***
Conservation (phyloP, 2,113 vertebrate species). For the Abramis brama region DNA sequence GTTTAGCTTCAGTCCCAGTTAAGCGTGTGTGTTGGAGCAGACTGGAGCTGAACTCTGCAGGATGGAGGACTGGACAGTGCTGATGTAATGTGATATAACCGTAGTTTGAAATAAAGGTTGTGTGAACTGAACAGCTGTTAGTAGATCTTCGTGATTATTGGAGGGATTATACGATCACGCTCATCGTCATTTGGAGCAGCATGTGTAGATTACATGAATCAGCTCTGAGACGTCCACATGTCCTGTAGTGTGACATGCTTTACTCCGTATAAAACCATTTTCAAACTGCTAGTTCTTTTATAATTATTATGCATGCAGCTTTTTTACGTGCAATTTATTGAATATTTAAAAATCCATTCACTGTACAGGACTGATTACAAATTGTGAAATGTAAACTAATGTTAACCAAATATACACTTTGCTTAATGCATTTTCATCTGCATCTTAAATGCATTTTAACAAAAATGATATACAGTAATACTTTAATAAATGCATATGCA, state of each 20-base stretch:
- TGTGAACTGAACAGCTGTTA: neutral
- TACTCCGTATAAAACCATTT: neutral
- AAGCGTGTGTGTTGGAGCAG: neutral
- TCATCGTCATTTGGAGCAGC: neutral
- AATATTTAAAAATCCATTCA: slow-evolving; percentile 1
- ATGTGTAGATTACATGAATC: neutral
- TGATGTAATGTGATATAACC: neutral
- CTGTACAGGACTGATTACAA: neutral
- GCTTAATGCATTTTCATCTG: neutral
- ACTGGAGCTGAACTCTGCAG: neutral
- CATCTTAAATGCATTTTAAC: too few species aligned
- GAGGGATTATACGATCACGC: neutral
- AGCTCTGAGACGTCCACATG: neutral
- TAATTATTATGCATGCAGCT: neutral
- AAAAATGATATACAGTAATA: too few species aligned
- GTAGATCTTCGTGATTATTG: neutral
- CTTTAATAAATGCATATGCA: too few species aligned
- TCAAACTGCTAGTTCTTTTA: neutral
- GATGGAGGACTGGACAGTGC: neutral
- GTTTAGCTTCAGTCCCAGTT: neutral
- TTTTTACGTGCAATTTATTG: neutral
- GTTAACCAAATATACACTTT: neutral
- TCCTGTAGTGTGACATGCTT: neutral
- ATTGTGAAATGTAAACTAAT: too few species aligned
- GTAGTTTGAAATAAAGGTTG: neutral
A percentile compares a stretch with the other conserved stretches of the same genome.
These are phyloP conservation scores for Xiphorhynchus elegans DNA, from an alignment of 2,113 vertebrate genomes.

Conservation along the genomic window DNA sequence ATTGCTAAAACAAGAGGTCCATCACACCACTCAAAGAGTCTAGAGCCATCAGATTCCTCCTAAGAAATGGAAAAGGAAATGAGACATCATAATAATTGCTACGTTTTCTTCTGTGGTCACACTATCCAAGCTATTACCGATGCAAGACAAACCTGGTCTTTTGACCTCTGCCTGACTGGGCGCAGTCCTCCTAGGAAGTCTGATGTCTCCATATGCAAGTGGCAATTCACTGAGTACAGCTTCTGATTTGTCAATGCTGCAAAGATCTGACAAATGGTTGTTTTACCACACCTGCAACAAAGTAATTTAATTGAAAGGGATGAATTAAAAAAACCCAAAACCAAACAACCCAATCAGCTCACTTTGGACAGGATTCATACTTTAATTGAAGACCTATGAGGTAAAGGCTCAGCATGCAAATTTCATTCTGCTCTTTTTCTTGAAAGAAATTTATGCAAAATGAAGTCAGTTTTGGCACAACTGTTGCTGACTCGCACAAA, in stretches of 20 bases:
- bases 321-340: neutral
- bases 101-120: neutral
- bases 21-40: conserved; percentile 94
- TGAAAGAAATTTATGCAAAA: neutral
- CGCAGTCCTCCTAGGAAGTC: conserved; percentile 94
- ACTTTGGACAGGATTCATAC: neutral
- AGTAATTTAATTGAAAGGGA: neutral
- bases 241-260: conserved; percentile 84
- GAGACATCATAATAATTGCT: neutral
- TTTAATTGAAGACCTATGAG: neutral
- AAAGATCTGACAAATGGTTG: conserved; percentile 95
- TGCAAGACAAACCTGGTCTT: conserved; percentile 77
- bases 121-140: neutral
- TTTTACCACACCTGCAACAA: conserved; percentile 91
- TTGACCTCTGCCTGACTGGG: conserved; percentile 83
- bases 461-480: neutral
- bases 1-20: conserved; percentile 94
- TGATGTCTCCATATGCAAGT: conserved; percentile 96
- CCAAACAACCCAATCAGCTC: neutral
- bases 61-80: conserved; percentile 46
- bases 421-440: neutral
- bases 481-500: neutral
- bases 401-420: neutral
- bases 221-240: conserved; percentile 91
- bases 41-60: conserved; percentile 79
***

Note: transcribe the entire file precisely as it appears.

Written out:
Conservation (phyloP, 2,113 vertebrate species). For the Abramis brama region DNA sequence GTTTAGCTTCAGTCCCAGTTAAGCGTGTGTGTTGGAGCAGACTGGAGCTGAACTCTGCAGGATGGAGGACTGGACAGTGCTGATGTAATGTGATATAACCGTAGTTTGAAATAAAGGTTGTGTGAACTGAACAGCTGTTAGTAGATCTTCGTGATTATTGGAGGGATTATACGATCACGCTCATCGTCATTTGGAGCAGCATGTGTAGATTACATGAATCAGCTCTGAGACGTCCACATGTCCTGTAGTGTGACATGCTTTACTCCGTATAAAACCATTTTCAAACTGCTAGTTCTTTTATAATTATTATGCATGCAGCTTTTTTACGTGCAATTTATTGAATATTTAAAAATCCATTCACTGTACAGGACTGATTACAAATTGTGAAATGTAAACTAATGTTAACCAAATATACACTTTGCTTAATGCATTTTCATCTGCATCTTAAATGCATTTTAACAAAAATGATATACAGTAATACTTTAATAAATGCATATGCA, state of each 20-base stretch:
- TGTGAACTGAACAGCTGTTA: neutral
- TACTCCGTATAAAACCATTT: neutral
- AAGCGTGTGTGTTGGAGCAG: neutral
- TCATCGTCATTTGGAGCAGC: neutral
- AATATTTAAAAATCCATTCA: slow-evolving; percentile 1
- ATGTGTAGATTACATGAATC: neutral
- TGATGTAATGTGATATAACC: neutral
- CTGTACAGGACTGATTACAA: neutral
- GCTTAATGCATTTTCATCTG: neutral
- ACTGGAGCTGAACTCTGCAG: neutral
- CATCTTAAATGCATTTTAAC: too few species aligned
- GAGGGATTATACGATCACGC: neutral
- AGCTCTGAGACGTCCACATG: neutral
- TAATTATTATGCATGCAGCT: neutral
- AAAAATGATATACAGTAATA: too few species aligned
- GTAGATCTTCGTGATTATTG: neutral
- CTTTAATAAATGCATATGCA: too few species aligned
- TCAAACTGCTAGTTCTTTTA: neutral
- GATGGAGGACTGGACAGTGC: neutral
- GTTTAGCTTCAGTCCCAGTT: neutral
- TTTTTACGTGCAATTTATTG: neutral
- GTTAACCAAATATACACTTT: neutral
- TCCTGTAGTGTGACATGCTT: neutral
- ATTGTGAAATGTAAACTAAT: too few species aligned
- GTAGTTTGAAATAAAGGTTG: neutral
A percentile compares a stretch with the other conserved stretches of the same genome.
These are phyloP conservation scores for Xiphorhynchus elegans DNA, from an alignment of 2,113 vertebrate genomes.

Conservation along the genomic window DNA sequence ATTGCTAAAACAAGAGGTCCATCACACCACTCAAAGAGTCTAGAGCCATCAGATTCCTCCTAAGAAATGGAAAAGGAAATGAGACATCATAATAATTGCTACGTTTTCTTCTGTGGTCACACTATCCAAGCTATTACCGATGCAAGACAAACCTGGTCTTTTGACCTCTGCCTGACTGGGCGCAGTCCTCCTAGGAAGTCTGATGTCTCCATATGCAAGTGGCAATTCACTGAGTACAGCTTCTGATTTGTCAATGCTGCAAAGATCTGACAAATGGTTGTTTTACCACACCTGCAACAAAGTAATTTAATTGAAAGGGATGAATTAAAAAAACCCAAAACCAAACAACCCAATCAGCTCACTTTGGACAGGATTCATACTTTAATTGAAGACCTATGAGGTAAAGGCTCAGCATGCAAATTTCATTCTGCTCTTTTTCTTGAAAGAAATTTATGCAAAATGAAGTCAGTTTTGGCACAACTGTTGCTGACTCGCACAAA, in stretches of 20 bases:
- bases 321-340: neutral
- bases 101-120: neutral
- bases 21-40: conserved; percentile 94
- TGAAAGAAATTTATGCAAAA: neutral
- CGCAGTCCTCCTAGGAAGTC: conserved; percentile 94
- ACTTTGGACAGGATTCATAC: neutral
- AGTAATTTAATTGAAAGGGA: neutral
- bases 241-260: conserved; percentile 84
- GAGACATCATAATAATTGCT: neutral
- TTTAATTGAAGACCTATGAG: neutral
- AAAGATCTGACAAATGGTTG: conserved; percentile 95
- TGCAAGACAAACCTGGTCTT: conserved; percentile 77
- bases 121-140: neutral
- TTTTACCACACCTGCAACAA: conserved; percentile 91
- TTGACCTCTGCCTGACTGGG: conserved; percentile 83
- bases 461-480: neutral
- bases 1-20: conserved; percentile 94
- TGATGTCTCCATATGCAAGT: conserved; percentile 96
- CCAAACAACCCAATCAGCTC: neutral
- bases 61-80: conserved; percentile 46
- bases 421-440: neutral
- bases 481-500: neutral
- bases 401-420: neutral
- bases 221-240: conserved; percentile 91
- bases 41-60: conserved; percentile 79